January 16, 2006

Municipal task force proposes comprehensive, integrated waste management strategy for Ontario

A strategy proposed for Ontario by a task force representing municipal interests integrates waste management, resource use and energy creation.

A Joint Waste Management Task Force set up by the Association of Municipalities of Ontario (AMO) and the Association of Municipal Recycling Coordinators (AMRC) developed the strategy with the aim of helping the provincial government find solutions to Ontario's continuing waste disposal problem. The document details an integrated framework for policy and legislative tools to support waste diversion, waste infrastructure, product stewardship and related issues. The AMO is calling on the government to implement its proposed strategy as soon as possible.

"The impending closure of local landfills and international destinations to waste shipments from Ontario municipalities provides a great incentive to develop a waste system solution that is neither piecemeal nor temporary, but one that will serve all Ontarians for many years to come," says the paper.

The task force points out that while municipalities are responsible for waste management, the province has the lead role in the approvals process as well as in drafting policy and legislation in this area. Ontarians, it says, are counting on the provincial government for collective, progressive and environmentally sound solutions to the existing waste management problem.

These solutions, says the strategy paper, must be effective and affordable and must protect the natural environment. Moreover, it adds, stewardship efforts will, in the long run, give Ontario industries a competitive edge through improved efficiency and new production methods that help reduce waste generation.

The task force says all waste policies and programs should be evaluated in terms of the triple bottom line approach, taking into account their environmental, economic and social impacts. Sustainable waste management, it adds, is a responsibility shared by industry and consumers, as well as all levels of government.

A third and final principle on which Ontario's waste management system should be based is adherence to an integrated hierarchy of priorities. The paper lists seven "rungs" on this priority "ladder:" prevention; enhanced design for reduction or re-use; product re-use; material recycling and composting; resource recovery; disposal in an energy-from-waste (EFW) facility; and landfill disposal.

From this waste management hierarchy and the underlying principles, the task force is proposing a strategy incorporating the following elements:

*financial incentives and penalties (including charges, subsidies and deposit-return systems where applicable) to encourage industry the reduce, re-use, recycle and recovery products;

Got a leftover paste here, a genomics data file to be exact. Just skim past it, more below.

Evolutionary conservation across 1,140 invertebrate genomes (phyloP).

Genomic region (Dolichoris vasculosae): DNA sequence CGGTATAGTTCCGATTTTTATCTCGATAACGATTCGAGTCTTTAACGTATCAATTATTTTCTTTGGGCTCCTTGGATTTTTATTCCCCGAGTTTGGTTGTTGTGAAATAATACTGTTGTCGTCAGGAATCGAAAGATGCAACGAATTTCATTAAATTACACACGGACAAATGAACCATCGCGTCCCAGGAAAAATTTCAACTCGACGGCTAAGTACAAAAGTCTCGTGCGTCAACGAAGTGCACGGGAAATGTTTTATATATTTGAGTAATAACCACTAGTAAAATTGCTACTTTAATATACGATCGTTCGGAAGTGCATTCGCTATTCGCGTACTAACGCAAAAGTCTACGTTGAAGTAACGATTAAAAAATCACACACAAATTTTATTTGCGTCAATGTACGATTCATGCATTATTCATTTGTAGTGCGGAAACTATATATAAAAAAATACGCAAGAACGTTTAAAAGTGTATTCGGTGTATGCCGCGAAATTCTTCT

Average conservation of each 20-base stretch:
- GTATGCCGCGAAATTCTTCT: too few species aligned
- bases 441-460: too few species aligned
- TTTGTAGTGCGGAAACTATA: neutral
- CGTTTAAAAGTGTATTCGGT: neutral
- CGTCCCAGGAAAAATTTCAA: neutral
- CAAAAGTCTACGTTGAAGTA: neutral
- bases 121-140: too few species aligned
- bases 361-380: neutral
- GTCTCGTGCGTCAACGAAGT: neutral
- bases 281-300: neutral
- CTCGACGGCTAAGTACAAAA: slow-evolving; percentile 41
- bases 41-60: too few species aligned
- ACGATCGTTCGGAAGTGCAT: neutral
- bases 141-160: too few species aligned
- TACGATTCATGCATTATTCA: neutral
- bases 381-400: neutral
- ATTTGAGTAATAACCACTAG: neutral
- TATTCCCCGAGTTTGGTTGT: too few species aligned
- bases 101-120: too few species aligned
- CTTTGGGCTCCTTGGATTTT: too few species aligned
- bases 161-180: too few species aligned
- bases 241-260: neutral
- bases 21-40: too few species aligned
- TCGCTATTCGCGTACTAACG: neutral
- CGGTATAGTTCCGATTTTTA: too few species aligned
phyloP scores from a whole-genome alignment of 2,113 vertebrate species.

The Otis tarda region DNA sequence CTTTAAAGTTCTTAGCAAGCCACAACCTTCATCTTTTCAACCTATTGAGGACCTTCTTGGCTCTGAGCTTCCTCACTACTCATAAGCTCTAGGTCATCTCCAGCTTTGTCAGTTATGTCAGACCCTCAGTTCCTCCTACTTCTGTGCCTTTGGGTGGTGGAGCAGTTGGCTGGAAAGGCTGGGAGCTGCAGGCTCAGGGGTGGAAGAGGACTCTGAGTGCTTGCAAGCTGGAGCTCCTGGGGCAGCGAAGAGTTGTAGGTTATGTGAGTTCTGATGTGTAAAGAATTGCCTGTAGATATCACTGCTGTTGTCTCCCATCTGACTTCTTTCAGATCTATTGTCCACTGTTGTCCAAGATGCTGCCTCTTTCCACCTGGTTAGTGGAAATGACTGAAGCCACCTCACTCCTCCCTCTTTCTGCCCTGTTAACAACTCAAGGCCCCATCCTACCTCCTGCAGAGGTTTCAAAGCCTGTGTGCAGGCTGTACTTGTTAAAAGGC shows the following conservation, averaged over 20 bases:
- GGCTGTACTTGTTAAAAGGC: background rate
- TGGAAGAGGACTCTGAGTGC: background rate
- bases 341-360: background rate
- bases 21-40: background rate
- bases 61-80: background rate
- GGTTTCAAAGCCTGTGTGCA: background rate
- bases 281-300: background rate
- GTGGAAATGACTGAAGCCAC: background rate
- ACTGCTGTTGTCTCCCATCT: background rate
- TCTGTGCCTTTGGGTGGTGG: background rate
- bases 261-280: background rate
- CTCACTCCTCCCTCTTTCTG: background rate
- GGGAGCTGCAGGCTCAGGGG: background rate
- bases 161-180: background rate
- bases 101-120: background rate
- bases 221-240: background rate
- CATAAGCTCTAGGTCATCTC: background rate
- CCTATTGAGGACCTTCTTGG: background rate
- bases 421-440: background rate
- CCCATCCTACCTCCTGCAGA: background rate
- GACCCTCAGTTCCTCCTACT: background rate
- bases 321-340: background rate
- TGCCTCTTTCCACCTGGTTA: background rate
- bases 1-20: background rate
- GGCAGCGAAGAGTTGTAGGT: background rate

*immediate development of a simplified class environmental assessment (EA) system for waste management options that allows for a ranking of new alternative waste management technologies;

*provision in the 2006 provincial budget for waste-related research and development capabilities that enable both the public and private sector to tackle a shared problem;

*support for reduction and re-use initiatives through eco-labelling, procurement, outreach and education programs;

*development and implementation of a plan for reaching Ontario's 60% waste diversion target, including a critically urgent funding program for the facilities needed to manage organic waste;

*collaboration with municipalities to find long-term, viable methods for dealing with the remaining 40% of waste requiring management;

*reinstatement of waste management facilities as an eligible service under the Development Charges Act, to help growing communities recover the costs of new facilities required as a result of a growing population base;

*amendment of the current regulatory regime as set out in the guidelines governing EFW facilities, the Environmental Assessment Act and the Waste Diversion Act; and

*utilization of residual waste to produce energy.

Finally, the task force urges the government to accord greater power to Waste Diversion Ontario (WDO) by ensuring that it has sustainable funding, full authority to develop waste diversion programs and the necessary policy and approval support from the Environment Minister.

The task force concludes that prompt adoption and implementation of these strategy elements is a necessary first step not only toward solving Ontario's waste problem, but also toward making the province a recognized leader in integrated waste management, while ensuring a healthy economy and environment.

The AMO-AMRC strategy proposal may be viewed on the AMO's Municom Web site, www.municom.com.

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